I’ve decided. My optician is one of two things: he either has the personality diversity of a sogging wet piece of cardboard or he’s a donkey. I might even go as far to say a jerk. I don’t get it, and I don’t get him.
Having to cut ties with people you’ve become used to and move to another town is hard enough. No-one likes looking for a new stylist, a new family doctor, a new dentist and – ask any woman – certainly not a new gynecologist or obstetrician. I think it’s even harder when you move state.
An eye doctor in the neighbouring town had come highly recommended, the types of recommendations that come with fanfares and bells and whistles. They accepted our insurance, so we all went to them. They were nice enough at first, but I noticed he was very matter-of-fact and didn’t have much of a bedside manner, much less a people personality. I continued to make appointments with them each week, hoping they would finally get my prescription right. If you remember back a few weeks ago, I mentioned my prescription had improved dramatically and I was ecstatic.
It seems like every time I go back and get new lenses, it still isn’t right – but just on the one eye. I don’t get it, I’ve never had this issue in the past, I usually go in, get set up with lenses and I’m done. Today was my fourth visit, and after just two hours, I can already tell it’s not my last.
Last time I was there he said, “let’s try you on the Night & Day lenses, they breathe 6x better than the lenses you’d been wearing and you don’t have to change them so often.”
In a moment of clarity, I asked, “how much do these cost, just so I can get an idea of the cost difference?” “I’m not sure you’ll have to check with the front desk, but I have a rebate coupon for $70 off–” “Is that for a year supply?” I wondered, thinking the worst. “Yes, that’s for a year.”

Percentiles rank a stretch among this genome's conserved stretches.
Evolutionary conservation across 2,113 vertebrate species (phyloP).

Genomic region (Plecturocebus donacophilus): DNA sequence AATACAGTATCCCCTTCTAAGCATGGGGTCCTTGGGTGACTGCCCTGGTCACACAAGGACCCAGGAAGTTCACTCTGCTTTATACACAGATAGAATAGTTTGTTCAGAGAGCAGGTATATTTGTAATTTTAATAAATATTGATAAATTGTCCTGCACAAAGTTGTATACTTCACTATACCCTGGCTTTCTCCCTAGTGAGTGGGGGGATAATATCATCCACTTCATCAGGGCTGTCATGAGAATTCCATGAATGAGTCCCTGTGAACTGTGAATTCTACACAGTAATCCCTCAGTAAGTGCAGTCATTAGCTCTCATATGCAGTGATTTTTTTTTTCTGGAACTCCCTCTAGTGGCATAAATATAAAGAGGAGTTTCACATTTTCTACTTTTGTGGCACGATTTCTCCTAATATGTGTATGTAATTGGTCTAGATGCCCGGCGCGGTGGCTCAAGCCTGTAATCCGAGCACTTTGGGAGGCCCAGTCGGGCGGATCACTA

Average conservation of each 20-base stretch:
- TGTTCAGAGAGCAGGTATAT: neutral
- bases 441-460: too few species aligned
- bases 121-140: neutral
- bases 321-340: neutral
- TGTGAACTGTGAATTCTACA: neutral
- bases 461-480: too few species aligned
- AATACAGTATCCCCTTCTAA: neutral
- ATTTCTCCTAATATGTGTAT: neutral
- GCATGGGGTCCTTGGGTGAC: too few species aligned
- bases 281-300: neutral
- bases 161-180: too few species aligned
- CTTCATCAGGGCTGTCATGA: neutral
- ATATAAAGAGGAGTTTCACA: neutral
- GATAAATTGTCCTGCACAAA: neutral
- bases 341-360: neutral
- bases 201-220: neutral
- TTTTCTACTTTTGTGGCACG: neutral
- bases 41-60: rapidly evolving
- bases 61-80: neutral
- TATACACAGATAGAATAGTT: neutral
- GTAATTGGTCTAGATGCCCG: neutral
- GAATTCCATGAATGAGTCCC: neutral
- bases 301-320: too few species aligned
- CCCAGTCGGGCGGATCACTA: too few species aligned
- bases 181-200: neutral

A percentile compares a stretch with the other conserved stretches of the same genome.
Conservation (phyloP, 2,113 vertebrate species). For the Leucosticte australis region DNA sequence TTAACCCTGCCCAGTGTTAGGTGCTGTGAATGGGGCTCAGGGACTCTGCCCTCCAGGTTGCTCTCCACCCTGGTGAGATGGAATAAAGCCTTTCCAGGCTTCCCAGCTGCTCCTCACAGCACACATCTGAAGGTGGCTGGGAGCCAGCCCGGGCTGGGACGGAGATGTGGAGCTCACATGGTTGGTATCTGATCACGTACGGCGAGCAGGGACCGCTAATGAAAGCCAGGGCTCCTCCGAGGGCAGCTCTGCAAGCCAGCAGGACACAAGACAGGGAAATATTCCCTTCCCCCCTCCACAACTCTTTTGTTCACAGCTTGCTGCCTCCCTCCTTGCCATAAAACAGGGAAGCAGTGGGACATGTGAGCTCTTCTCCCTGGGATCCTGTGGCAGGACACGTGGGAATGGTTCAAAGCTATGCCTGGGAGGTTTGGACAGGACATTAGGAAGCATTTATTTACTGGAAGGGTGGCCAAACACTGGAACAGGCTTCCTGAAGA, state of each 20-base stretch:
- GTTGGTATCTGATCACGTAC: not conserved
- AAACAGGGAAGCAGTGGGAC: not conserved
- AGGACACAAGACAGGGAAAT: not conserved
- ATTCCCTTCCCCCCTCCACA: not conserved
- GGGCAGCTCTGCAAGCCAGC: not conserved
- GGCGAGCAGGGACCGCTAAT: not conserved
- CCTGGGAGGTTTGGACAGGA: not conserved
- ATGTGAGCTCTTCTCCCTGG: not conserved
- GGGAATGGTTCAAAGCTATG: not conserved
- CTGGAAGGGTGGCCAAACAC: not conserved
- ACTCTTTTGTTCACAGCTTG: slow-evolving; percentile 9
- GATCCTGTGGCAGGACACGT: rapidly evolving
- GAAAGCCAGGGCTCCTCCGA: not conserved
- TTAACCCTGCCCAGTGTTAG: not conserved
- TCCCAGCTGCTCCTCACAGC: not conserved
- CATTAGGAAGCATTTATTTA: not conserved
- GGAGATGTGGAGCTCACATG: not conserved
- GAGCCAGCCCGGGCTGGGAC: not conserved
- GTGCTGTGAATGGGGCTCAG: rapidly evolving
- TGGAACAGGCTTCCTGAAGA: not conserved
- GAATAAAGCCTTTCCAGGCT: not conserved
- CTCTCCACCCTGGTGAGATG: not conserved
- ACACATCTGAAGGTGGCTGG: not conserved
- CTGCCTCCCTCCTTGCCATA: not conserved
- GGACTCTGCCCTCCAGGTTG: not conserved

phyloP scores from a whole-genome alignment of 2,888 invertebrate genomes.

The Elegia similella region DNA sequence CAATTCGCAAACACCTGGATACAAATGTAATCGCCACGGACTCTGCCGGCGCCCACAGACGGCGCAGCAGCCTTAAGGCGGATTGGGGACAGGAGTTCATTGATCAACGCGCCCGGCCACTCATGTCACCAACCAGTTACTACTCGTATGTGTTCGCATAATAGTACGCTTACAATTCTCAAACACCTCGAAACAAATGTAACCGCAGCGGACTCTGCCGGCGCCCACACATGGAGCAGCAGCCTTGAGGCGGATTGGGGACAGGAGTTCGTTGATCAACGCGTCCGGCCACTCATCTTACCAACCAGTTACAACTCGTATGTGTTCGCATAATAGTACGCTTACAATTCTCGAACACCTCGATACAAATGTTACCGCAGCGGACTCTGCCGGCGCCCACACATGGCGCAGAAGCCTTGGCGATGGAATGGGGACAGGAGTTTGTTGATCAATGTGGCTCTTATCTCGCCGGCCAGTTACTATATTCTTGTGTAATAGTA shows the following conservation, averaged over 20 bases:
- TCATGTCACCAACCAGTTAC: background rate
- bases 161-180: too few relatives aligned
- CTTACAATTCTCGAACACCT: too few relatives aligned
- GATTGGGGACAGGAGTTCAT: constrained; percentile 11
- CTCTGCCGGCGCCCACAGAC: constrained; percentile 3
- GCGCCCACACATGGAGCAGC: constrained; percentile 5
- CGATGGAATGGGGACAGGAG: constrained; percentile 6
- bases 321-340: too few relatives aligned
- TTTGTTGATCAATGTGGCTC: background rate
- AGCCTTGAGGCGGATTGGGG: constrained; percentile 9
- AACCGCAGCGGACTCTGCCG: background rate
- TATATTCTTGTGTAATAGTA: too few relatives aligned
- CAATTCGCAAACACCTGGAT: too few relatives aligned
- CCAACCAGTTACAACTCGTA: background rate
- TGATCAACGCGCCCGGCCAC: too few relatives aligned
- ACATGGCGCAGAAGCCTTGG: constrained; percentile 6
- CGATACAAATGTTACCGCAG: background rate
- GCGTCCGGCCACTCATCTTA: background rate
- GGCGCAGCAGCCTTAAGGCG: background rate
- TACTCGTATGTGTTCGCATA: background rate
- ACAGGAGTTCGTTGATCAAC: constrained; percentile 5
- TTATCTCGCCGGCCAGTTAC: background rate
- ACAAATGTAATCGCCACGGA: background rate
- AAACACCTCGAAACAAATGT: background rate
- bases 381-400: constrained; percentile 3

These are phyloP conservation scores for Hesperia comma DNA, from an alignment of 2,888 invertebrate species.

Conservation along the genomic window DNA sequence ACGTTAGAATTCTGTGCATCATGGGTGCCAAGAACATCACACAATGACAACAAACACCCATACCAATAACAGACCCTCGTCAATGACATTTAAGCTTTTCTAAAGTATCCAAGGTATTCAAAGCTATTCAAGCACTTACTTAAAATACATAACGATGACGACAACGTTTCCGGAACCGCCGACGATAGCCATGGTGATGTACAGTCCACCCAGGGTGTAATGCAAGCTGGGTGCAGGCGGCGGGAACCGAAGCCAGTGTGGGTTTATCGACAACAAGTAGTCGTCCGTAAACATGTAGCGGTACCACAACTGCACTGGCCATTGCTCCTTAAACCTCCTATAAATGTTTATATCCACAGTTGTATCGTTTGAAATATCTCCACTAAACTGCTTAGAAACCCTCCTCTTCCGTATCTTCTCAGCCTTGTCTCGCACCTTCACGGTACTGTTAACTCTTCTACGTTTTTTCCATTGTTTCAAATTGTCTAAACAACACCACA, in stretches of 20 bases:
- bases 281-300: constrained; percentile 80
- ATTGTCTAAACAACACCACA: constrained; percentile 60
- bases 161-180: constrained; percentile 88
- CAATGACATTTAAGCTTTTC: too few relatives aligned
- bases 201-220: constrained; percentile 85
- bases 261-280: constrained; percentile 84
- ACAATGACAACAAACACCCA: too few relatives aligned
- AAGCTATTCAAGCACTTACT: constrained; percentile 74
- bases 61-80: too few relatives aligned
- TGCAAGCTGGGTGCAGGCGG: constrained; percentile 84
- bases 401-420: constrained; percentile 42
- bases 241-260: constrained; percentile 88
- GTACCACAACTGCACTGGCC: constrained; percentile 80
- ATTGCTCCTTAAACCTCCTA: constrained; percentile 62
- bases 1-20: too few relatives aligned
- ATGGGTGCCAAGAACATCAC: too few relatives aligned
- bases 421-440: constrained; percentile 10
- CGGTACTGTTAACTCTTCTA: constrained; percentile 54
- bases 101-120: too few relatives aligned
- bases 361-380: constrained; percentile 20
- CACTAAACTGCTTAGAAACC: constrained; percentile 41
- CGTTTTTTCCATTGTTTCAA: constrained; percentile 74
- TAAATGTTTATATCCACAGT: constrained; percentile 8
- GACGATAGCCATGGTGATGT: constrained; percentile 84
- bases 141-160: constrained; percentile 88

I should have known better, I really should have. He wanted to fit me in lenses that were $74 a box. Obviously, my prescription is different for each eye, so I am essentially looking at $150. Compare this with the $18 a box I was paying. I might be wearing a sixty-dollar pair of jeans, but I wasn’t willing to spend that kind of cash on something so expendable as disposable contacts. I was flabbergasted they would cost so much, but the woman behind the desk seemed to think (by the look on her face) that I was making a bigger deal of this than it needed to be. She responded to my questions very abruptly with pursed, fake smiling lips that curled up at the edges. I left feeling cheated and taken advantage of. I am just grateful I had the foresight to ask the cost before returning today.
It wasn’t too far into the week that I noticed the lenses I had weren’t going to work out. My brain has been constantly fighting against itself to get my eyes to focus properly.
Today as I sat there at his mercy, I’d ask questions or make comments about lenses or my prescription and he’d answer them, but almost with no feeling behind it and very to the point. For someone who works with people constantly, he has no people skills, no smiles, no empathetic nods, no funny quips and no subtlety. At one point he left and came back with new lenses for me to wear, opened the cases and basically threw them at me across the counter. To say I left there with no warm fuzzies or feeling like I had faith in him or his company is a blatant understatement. I want to go somewhere else, but I am limited in choice in the area and would have to seek help in Missoula, plus pay for the eye exam (1 exam a year free with insurance) and lens fitting ($120) again all out-of-pocket.
I wish I could just nip it all in the bud and be done with it, but I’m not even a candidate for Lasik.